Topics:Car Loans 101 Car Shopping Tips Co-Signing Downpayment GAP Pre-Approval Car Loans and Credit Teen Drivers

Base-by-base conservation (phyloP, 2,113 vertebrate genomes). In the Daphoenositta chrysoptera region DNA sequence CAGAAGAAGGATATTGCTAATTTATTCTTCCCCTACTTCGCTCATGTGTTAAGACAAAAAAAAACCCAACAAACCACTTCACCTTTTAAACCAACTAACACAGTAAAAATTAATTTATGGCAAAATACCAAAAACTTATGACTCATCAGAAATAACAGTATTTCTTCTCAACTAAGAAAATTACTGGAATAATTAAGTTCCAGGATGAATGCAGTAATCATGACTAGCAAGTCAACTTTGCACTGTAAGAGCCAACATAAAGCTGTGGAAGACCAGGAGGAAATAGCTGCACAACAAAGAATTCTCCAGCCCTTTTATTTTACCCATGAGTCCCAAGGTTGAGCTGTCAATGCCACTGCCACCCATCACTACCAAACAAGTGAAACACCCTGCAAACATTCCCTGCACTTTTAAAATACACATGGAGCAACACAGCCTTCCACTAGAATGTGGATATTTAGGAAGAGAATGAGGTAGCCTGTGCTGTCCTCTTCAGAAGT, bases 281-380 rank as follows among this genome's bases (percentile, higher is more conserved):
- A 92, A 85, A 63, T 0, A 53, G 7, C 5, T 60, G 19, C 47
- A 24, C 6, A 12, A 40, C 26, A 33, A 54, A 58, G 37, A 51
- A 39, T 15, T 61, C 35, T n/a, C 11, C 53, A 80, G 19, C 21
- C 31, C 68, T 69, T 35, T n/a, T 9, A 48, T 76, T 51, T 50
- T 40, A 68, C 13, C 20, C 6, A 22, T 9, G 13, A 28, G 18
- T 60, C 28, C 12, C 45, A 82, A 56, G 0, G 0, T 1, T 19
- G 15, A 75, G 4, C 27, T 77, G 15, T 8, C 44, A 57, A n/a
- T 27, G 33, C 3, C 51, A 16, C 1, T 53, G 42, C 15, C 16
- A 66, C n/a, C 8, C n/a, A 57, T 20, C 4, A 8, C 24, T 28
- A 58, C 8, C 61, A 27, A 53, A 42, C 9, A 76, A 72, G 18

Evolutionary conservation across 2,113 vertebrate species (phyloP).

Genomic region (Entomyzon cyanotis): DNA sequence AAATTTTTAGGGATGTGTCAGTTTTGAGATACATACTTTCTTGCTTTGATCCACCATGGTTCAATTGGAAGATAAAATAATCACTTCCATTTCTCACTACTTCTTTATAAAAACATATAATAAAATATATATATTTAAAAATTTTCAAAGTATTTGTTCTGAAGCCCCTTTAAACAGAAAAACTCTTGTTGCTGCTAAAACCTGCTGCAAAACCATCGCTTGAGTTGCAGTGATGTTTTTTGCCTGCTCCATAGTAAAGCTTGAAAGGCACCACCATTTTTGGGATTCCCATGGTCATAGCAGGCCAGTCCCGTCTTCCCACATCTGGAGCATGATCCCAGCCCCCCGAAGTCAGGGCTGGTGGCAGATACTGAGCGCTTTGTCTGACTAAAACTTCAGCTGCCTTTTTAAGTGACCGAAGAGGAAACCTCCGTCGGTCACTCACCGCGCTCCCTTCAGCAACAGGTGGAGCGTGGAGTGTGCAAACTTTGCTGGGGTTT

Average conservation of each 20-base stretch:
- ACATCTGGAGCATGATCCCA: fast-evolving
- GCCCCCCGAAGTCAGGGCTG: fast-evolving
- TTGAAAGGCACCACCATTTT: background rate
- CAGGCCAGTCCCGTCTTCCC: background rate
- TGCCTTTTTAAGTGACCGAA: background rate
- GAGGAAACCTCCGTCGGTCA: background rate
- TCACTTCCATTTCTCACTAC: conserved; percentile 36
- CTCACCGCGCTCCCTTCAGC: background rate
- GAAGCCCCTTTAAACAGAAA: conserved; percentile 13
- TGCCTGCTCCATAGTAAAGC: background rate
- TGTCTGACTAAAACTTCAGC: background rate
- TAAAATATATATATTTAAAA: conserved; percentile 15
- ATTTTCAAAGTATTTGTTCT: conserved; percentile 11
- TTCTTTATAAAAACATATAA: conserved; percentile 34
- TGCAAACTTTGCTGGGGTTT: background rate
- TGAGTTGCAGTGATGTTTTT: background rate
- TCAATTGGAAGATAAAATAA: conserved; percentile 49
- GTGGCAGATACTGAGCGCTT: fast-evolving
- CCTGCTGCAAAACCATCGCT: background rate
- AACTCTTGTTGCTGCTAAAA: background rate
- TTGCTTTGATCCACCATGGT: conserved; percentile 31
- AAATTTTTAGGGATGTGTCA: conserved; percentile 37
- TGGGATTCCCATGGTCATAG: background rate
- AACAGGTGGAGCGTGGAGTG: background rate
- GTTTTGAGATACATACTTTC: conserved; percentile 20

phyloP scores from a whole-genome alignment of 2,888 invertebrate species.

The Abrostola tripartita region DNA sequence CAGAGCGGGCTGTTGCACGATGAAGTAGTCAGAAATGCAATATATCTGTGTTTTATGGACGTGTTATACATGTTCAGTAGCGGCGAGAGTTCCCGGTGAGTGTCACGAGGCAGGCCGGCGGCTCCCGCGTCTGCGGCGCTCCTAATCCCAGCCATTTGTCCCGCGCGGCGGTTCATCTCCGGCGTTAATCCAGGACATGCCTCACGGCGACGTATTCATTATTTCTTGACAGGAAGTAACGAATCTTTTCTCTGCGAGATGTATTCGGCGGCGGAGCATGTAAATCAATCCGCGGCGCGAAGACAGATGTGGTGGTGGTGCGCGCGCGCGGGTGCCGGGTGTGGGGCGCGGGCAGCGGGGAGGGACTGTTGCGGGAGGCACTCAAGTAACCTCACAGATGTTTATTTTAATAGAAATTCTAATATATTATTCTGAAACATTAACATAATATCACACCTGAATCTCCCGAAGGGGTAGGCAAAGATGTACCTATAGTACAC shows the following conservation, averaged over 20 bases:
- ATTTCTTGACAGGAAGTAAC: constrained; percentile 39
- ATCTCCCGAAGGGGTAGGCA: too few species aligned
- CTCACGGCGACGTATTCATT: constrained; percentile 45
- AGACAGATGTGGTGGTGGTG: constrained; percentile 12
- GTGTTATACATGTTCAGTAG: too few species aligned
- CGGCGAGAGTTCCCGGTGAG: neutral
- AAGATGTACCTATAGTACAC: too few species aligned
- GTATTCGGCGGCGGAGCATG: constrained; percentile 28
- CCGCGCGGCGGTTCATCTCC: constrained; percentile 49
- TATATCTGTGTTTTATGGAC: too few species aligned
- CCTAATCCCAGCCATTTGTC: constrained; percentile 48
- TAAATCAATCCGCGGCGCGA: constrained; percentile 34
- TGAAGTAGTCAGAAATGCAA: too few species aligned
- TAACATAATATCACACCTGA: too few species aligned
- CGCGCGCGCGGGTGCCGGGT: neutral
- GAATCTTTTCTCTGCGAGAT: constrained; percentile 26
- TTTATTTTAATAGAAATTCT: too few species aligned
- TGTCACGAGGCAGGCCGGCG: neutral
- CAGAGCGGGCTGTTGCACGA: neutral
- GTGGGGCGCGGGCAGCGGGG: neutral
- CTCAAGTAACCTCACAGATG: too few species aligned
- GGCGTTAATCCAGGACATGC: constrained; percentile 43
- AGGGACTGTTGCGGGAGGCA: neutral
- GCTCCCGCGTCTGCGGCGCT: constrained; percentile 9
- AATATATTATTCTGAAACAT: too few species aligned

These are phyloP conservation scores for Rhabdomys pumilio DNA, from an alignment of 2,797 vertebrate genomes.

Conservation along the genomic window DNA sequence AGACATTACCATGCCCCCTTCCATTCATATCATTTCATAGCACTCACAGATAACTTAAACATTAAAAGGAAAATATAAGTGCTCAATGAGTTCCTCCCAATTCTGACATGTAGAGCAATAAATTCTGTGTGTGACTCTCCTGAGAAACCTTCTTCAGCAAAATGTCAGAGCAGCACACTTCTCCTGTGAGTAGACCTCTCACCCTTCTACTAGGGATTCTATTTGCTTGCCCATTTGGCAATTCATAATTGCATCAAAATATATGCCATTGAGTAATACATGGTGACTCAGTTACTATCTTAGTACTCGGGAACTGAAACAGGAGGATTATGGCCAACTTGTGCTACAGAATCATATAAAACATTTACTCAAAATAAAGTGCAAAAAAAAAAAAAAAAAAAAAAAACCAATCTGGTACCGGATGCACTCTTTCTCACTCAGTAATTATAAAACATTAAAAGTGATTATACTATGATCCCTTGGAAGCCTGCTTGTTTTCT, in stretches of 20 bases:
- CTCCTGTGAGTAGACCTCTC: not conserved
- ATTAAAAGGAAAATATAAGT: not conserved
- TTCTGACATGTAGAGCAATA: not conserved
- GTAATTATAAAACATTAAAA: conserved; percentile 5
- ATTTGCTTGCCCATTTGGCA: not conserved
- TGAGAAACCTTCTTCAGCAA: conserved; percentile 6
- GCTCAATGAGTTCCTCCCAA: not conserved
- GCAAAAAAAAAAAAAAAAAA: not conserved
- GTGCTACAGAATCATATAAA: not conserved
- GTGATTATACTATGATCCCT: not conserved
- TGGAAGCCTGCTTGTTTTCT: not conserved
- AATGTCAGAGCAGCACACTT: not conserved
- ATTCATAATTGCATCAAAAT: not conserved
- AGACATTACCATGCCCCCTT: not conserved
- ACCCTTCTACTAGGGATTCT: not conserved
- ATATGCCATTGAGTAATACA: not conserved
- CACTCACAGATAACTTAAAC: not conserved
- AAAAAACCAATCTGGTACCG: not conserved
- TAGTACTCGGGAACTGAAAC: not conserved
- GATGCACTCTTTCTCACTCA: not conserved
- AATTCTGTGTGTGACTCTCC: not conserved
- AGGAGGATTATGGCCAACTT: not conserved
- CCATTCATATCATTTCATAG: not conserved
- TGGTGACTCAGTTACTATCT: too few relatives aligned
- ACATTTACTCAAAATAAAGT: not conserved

Driving has become a rite of passage in American culture. Many teens anxiously await the day when their parents or guardians hand over the car keys. Some parents also look forward to the day when their teen no longer needs daily rides to school or activities. Giving your teen a personal vehicle can make life easier for you and your child but it also brings its own set of worries and frustrations. Compared to other drivers, new drivers have a much higher risk of being involved in a serious motor vehicle crash. Learning to drive takes experience, patience, and proper judgment. Enrolling your child in driver’s education and letting them practice while you are in the car can reinforce safe driving habits. Taking the time to select the right vehicle also has a major impact on your teen driver’s safety. Whether you choose to gift a car for a special occasion or let your teen borrow a family car, consider the specific needs of your child before handing over the car keys. We’ve compiled some of the top considerations from leading automotive, financial, and teen driving experts to help you determine the right motor vehicle for your child. Topics New vs. used vs. hand-me-down Key factors in selecting the best car Safest cars for teens (Toyota, Honda, Nissan, Chevrolet, Subaru, and Hyundai) Financial and lifestyle considerations Additional resources for teen driving Making the final decision New vs. used vs. hand-me-down A big question for parents is whether to buy a used or new car for their child. Handing over the keys to a shiny, new car to your first-time driver might seem like a huge mistake. Young drivers have a higher likelihood of accidents and don’t always make the best judgment calls. However, a new car can give parents increased peace of mind knowing that their child is driving a vehicle with the best safety features. Buying a new car Buying a new car for your teen or young adult means you get to choose the size, model, trim level, and safety features. New cars come with a factory warranty, so you and your child don’t have to worry about costly maintenance within the first few years. New car models also come with the latest connectivity technology reducing the need for added distraction while calling or getting directions in the car. Some parents may be reluctant to give their teen a new car because of the liability. There is more to lose if your teen crashes a new car versus an old used car. Parents should also consider that new cars are often more expensive than used cars and depreciate quickly when you first drive them off the lot. Buying a used car Some parents choose to purchase a used car for their children. Used cars have a couple of advantages compared to new cars including lower depreciation rates, lower initial costs, potentially lower insurance premiums, and less liability when new drivers make mistakes. If you buy the right type of used car, you don’t have to worry about constant repairs or the longevity of the vehicle. For example, some Toyota models last over 300,000 miles. Other factors to consider include safety, customization, and technology. Depending on how old the vehicle is, the car may not have advanced safety features or updated hands-free calling. These features can help new drivers avoid accidents and distractions on the road. Gifting a hand-me-down Some families have a tradition of purchasing a new car for the parents and then gifting the old car to the newest family driver. This is a great method for parents who want to save money by avoiding another car purchase every time their child turns 16 or graduates. Some kids even think it’s cool to be driving around a nostalgic vehicle that once belonged to their parents. However, similar to buying a used car, a hand-me-down may not last as long, be as safe, or be as cheap to maintain as a new car. Is the car really a gift if your son or daughter ends up with a lot of additional maintenance fees and high fueling costs? These are all factors to consider when deciding between a new, used, or hand-me-down vehicle. Key factors in selecting the best car Car salesmen and other auto experts often have suggestions for parents looking to buy their teens a car. Instead of waiting to talk to a car salesman, we’ve compiled some of the top advice to help you narrow down the perfect car for your teen. Determining a budget Before you start your journey for the perfect vehicle, determine a budget. Your budget may be dependent on your son or daughter’s willingness to contribute. Some parents agree to contribute half of what the teen can pay. Other parents are willing to pay for the car in full. Whatever you choose for your family, aim for a budget that can pay for an economical and dependable car. Buying your child a fancy vehicle has some unforeseen consequences. Expensive cars increase the price of insurance. New drivers are also much more likely to get into accidents even if they are small fender-benders. This is a major reason why parents choose affordable new cars or reliable used cars. In a recent survey conducted by BestCompany.com, around 24 percent of respondents who had either gifted or received a car advised parents to purchase a used car rather than a new car. Respondents also mentioned that parents should find a good balance between a car that is reliable but not “too nice.” Researching vehicle safety ratings and features Safety is a top priority for new teenager drivers. According to Carsurance, “Most of the fatal teen car accidents occur six months after obtaining the license.” Advanced safety features can help prevent fatal accidents by alerting the driver of possible dangers and reducing overall distractions. Pam Fisher, the Senior Director of External Engagement at the Governor Highway Safety Association, provides insight into the top safety features parents should consider when selecting a car for their teen(s). Pam Fischer Teen Driving Safety expert Expert Tip: My number one recommendation is that parents buy the car with the most safety features they can afford because teens have the highest crash risk of any age group on the road. They should also check a vehicle’s crash ratings awarded by the National Highway Traffic Safety Administration and the Insurance Institute for Highway Safety/Consumer Reports’ best vehicles for teens. Fisher mentioned several different safety features parents should check: Airbags — Airbags lessen the impact on passengers during a crash. Look for cars that come with plenty of airbags to improve overall safety. Electronic Stability Control — This feature stabilizes the steering on turns and prevents skidding. Cars manufactured in 2012 and after come standard with electronic stability control. Backup Camera — Backup cameras help new drivers avoid hitting objects, people, or other cars behind them. Fisher recommends finding a backup camera with alerts to signal when an object is in the backup path. In-Vehicle Parental Control — Some automakers offer parental controls through a connected smartphone app. Popular parental monitoring technology includes Ford’s MyKey, Chevrolet’s Teen Driver, and Volvo’s Care Key. Parents can set speed caps, radio volume limits, and access teen driving reports. Evaluating options for vehicle size Vehicle capacity and height are two factors to consider when purchasing a car. A vehicle with less seating restricts how many passengers can accompany your new driver. According to the Teen Driver Source, “crash risk doubles when teens drive one peer passenger and triples with two or more teen passengers.” Limiting the number of passengers with vehicle size along with enforcing restrictions can help reduce the crash risk. Vehicle height can influence a driver’s ability to access current road conditions. Sedans are a popular choice for new drivers because of the cost and capacity. However, you may want to consider an SUV crossover if your driver feels too short in a sedan. Taller and heavy vehicles also offer additional protection in the event of an accident. Try to avoid vehicles that may be too large as they can be more difficult to maneuver. Tricia Morrow, a Chevrolet Safety engineer, has more than 20 years of experience at GM and has worked across a wide variety of roles. As a mother of a teen driver herself, she offers advice to parents searching for a car that will suit their child’s needs. Tricia Morrow Automotive Safety Expert Expert Tip: Parents should look to ensure their teens are physically comfortable in the vehicle they will be driving. I taught my daughter Ellie to drive last year, and one of my key consideration points was based on her height. Since she's a bit shorter, I wanted to make sure the vehicle featured a seating position that allowed Ellie to see the road and provided easy access to all of the vehicle's controls. Safest cars for teens Safety is a high priority for new or inexperienced drivers. Organizations such as the NHTSA and the Insurance Institute for Highway Safety (IIHS) stay up-to-date with current safety ratings for new and used cars. The National Highway Traffic Safety Administration (NHTSA) began testing vehicles in 1978. New, high-volume models receive a 1–5 star rating in front-impact, side, and rollover crash tests. IIHS conducts its own crash tests on over 100 new or updated car models every year. Based on the IIHS rating system, cars can earn a Good, Acceptable, Marginal, or Poor rating on each of the six crash tests. The cars that receive a “Good” rating on all six crash tests and “Good” or “Acceptable” rating for headlights become a Top Safety Pick+ for the year. Below are some of the safest new and used vehicles for teens according to IIHS, NHTSA, and Consumer Reports. In addition to top safety ratings, these car models come with electronic stability control and have a weight greater than 2,750 lbs. Some models have recommended trim levels for optimal safety. All of these car brands also fall into the top 10 best car brands on BestCompany.com with reviews highlighting customer experience of purchasing a car for teens. Toyota Toyota is known for its reliability and longevity. Some Toyota car models are still on the road with 300,000 miles or more. Toyota offers top safety features for new teen drivers in its Toyota Safety Sense package. With hybrid options, parents can find fuel-efficient options that will keep costs low for teens with a long commute. Toyota has its own page dedicated to the best Toyota models for teens. Recommend models for teens New: Toyota Corolla (XLE/XSE sedan + Advanced Lighting; XSE hatchback + Preferred package) New or Used: Toyota RAV4 (2015 or newer) New or Used: Toyota Prius Prime (2017 or newer) Used: Toyota Prius v (2015-2017) Customer Review: Mindy Baumann "Great cars that run forever and ever! My teenage daughter drives an FJ cruiser and we feel good about her being in a safe, reliable vehicle." Honda Honda excels in areas of dependability, safety, and affordability. Parents can find new and used Honda vehicles that are comfortable and safe for new drivers. HondaSensing technology offers advanced features such as collision avoidance, road departure system, lane-keeping assist, and adaptive cruise control. Recommend models for teens New or Used: Honda Accord (2013 or newer) New or Used: Honda Insight (2019 or newer) New or Used: Honda CR-V (2015-16, 2019 or newer) Used: Honda HR-V (2017-18) Customer Review: Jaylene "When buying a car for my 16 year old daughter, Honda was a natural choice. Although it scared me that she would be out on the roads driving alone, I knew that putting her in a Honda car would keep her safe. And it proved to be true. Only two years after buying her car, she got in a life threatening car crash, and walked away without a scratch on her. Thanks, Honda." Nissan Nissan is known for its diverse lineup created to fit your budget and needs. New Nissan vehicles start at around $15,000. Nissan offers the following safety features: forward collision warning, blind-spot warning, lane intervention, back-up intervention, around view monitoring, and distance control. Recommend models for teens New: Nissan Altima (SR, SV, SL, and Platinum trims) New or Used: Nissan Rogue (2017 or newer) New or Used: Nissan Murano (2015 or newer) Customer Review: Cristi Stafford "When it was time to buy my daughter's first car last year my husband and I knew exactly what it would be. A Nissan Altima. We knew it would be a good dependable and safe car for our 16, and she has loved it." Chevrolet Chevrolet manufacturers affordable vehicles with a proven reputation. The company takes extra steps to ensure teen driver safety. In 2019, Chevy released the first buckle-to-drive feature that requires drivers to fasten their seatbelt before the car can be put into drive or reverse. As mentioned by Pam Fisher, Chevrolet has teen driver technology that includes speed caps, buckle-up reminders, stereo volume limits, and speeding notifications. Recommend model for teens New or Used: Chevrolet Equinox (2016 or newer) Customer Review: Cathy Sewall "I really could go on forever on how much I love your vehicles! We have 4 in our yard right now, and when my son is old enough to drive... he will get a Chevy too!" Subaru Subaru creates a safe and smooth vehicle with the ability to master any terrain. Subaru cars have one of the highest resale values among car brands. The majority of new Subarus are still on the road ten years after purchase. Although Subaru prices are a little higher than competitors, parents can have peace of mind that their child is driving a safe and dependable vehicle. Recommend models for teens New or Used: Subaru Impreza (2014 or newer) New or Used: Subaru Crosstrek (2018 or newer) New or Used: Subaru Forester (2016 or newer) New or Used: Subaru Outback (built after October 2019) New or Used: Subaru Legacy (2013 or newer) Customer Review: Ryan Larsen "I recently purchased a Subaru Outback for my daughter. It is a great value and great car. I like their safety features and the car is extremely reliable. I would highly recommend a Subaru." Hyundai Hyundai vehicles feature the right balance between safety and style. Hyundai has several models that rise to the top of safety rating sites. The automaker also has the best factory warranty in the country: 5 years or 60,000-mile basic policy and 10 years or 100,000-mile powertrain warranty. Recommend models for teens New or Used: Hyundai Santa Fe (2017 or newer) New or Used: Hyundai Kona (2018 or newer) New or Used: Hyundai Elantra GT (2018 or newer) Customer Review: John Burnside "Quality is acceptable and the quality for value is very good. I've purchased three other used Hyundai's over the years for my daughters and all have been good vehicles. It's my opinion that Hyundai offers the best value in compact cars. They are hard to beat." Financial and lifestyle considerations Many teens look forward to the day when they receive the keys to freedom (or in other words access to a car). Some parents give their children a car for their 16th birthday. Other parents make deals to gift a car at a high school or college graduation. Whatever the tradition is in your family, you should take financial and living factors into consideration. Financial factors If you are gifting a car to your child, you are likely not too concerned about the financial costs that are associated with owning a car. However, determining who will pay for gas, maintenance, and insurance before gifting the car can help you avoid any incorrect expectations. Here are a few questions to consider pertaining to vehicle expenses. Can your child pay for upcoming vehicle maintenance? Can your child afford to pay for the gas? Can your child afford the insurance premiums? Some parents require their children to pay a portion of the overall vehicle cost. This method teaches children how to save money and sacrifice time for a long-term goal. You may consider this agreement if you are worried about your child’s level of financial independence and responsibility. Patti Black from the Bridgeworth Wealth Management Group suggests involving your teen in the car buying process to help them learn about personal finance. Patti Black Financial expert Expert Tip: Talk about a budget for buying the car, and also a budget for insurance, gasoline, maintenance, and repairs. My son found an old used luxury car that he could afford to buy, but, after talking with other people who owned this brand of car and to our insurance agent, learned he could not afford to insure and to maintain it. Lifestyle considerations Children often plan on going off to college or leaving the house after they graduate from high school. The young adult years bring about spontaneous adventures and unexpected life changes. When purchasing a car for your child, you should consider their 5–10 year plan. This will help you determine if you should hand over ownership early on or wait until they are settled in an area before turning over the title. Here are a few questions to consider concerning living conditions. Will your child need a car if they are going to a college out of state? Will your child be moving to a highly congested city area such as New York or Boston? Will your child be moving to a place that has different weather conditions warranting specific vehicle features or tires? Additional resources for teen driving Outside of choosing the right car, you can find apps and programs to help improve the safety of your new driver. These resources may help you monitor your teen’s driving habits, create safety guidelines for the first year of driving, and prepare your teen for unexpected situations behind the wheel. Location and driving app Some parents use a location app to keep tabs on their new driver. These location apps often have additional features such as roadside assistance and distracted driving reminders. Life360 — Life360 is a free location sharing app that notifies you when people in your circle have arrived or left designated locations. The Life360 app also has crash detection that can alert help when a crash is detected. Paid features include 24/7 roadside assistance, 24/7 emergency dispatch, individual driver reports, and SOS help alerts. Mamabear — Mamabear is an all-in-one parenting app that includes features for monitoring drive activity and location. Receive alerts when your child goes over the speed limit. You can also use Mamabear to chat and send messages. Truemotion Family Safe — This app offers another option for monitoring your teen’s driving behavior. Truemotion Family Safe is a free app that allows you to locate your driver, see their latest drive route, receive notifications if they are texting/calling while driving, and get an overall driving score for everyone on the app. Everyone in your family can join the app and compete for the best drive score. Graduated Driver’s Licensing Program (GDL) Each state has different rules for newly licensed drivers. These are called the Graduated Driver's Licensing Program. For example, in the state of California, new teen drivers are required to complete 50 hours of supervised driving with 10 of those hours being nighttime driving. They must also log at least 6 hours of driving course instruction. After a California teen is licensed to drive, they must wait at least 12 months before allowing a passenger under the age of 20 into the motor vehicle without the supervision of a licensed driver over 25 years old. The teenage driver must also be accompanied by a licensed driver over the age of 25 if they are driving between 11 p.m. and 5 a.m. Each state will have different requirements and guidelines for new drivers. The GDL program was created to safeguard new drivers from distractions and impaired judgment. Before putting your teen behind the wheel, learn about your state’s GDL program. Defensive driving courses Let the professionals teach your new driver about common situations on the road. A defensive driving course can teach teens about what to look for past just checking mirrors and turning on a blinker. These courses can help teens get used to their car and learn safe driving practices. Tire Rack Street Survival is a defensive driving course that offers classes across the U.S. Bill Wade, the National Program Director for Tire Rack Street Survival explains the advantages of signing your child up for a defensive driving class. “We recommend every first-time driver take a driving safety course in their vehicle. It's not enough to just know the logistical rules of the road. Driving relies on your expertise to react appropriately to other drivers' actions — and that's where driving safety courses can give your first-time driver the opportunity to learn in a safe, controlled environment the proper reactions to things like sudden stops, wet traction control, avoiding sudden obstacles at a fast speed and ultimately avoiding accidents. Driving safety courses that allow you to learn those reactions in the actual car you will be driving are best. Every vehicle has different limitations and they need to know how to control their daily driver.” Making the final decision After conducting research and narrowing down your options, you now need to make a final decision. You may choose to consult with a spouse or relative to help you think through the possible options. If you aren’t planning on surprising your teen, you may include him or her in the discussion. Car Insurance for Your Teen Once you’ve chosen a car for your teen, you will need to figure out the insurance logistics. Check out the next article in the series for car insurance recommendations and tips on how to lower your rates. Learn More Survey Methodology: Survey data was collected in March and April 2021 with 137 respondents through SurveyCircle, Survey Monkey, and emailing Best Company reviewers.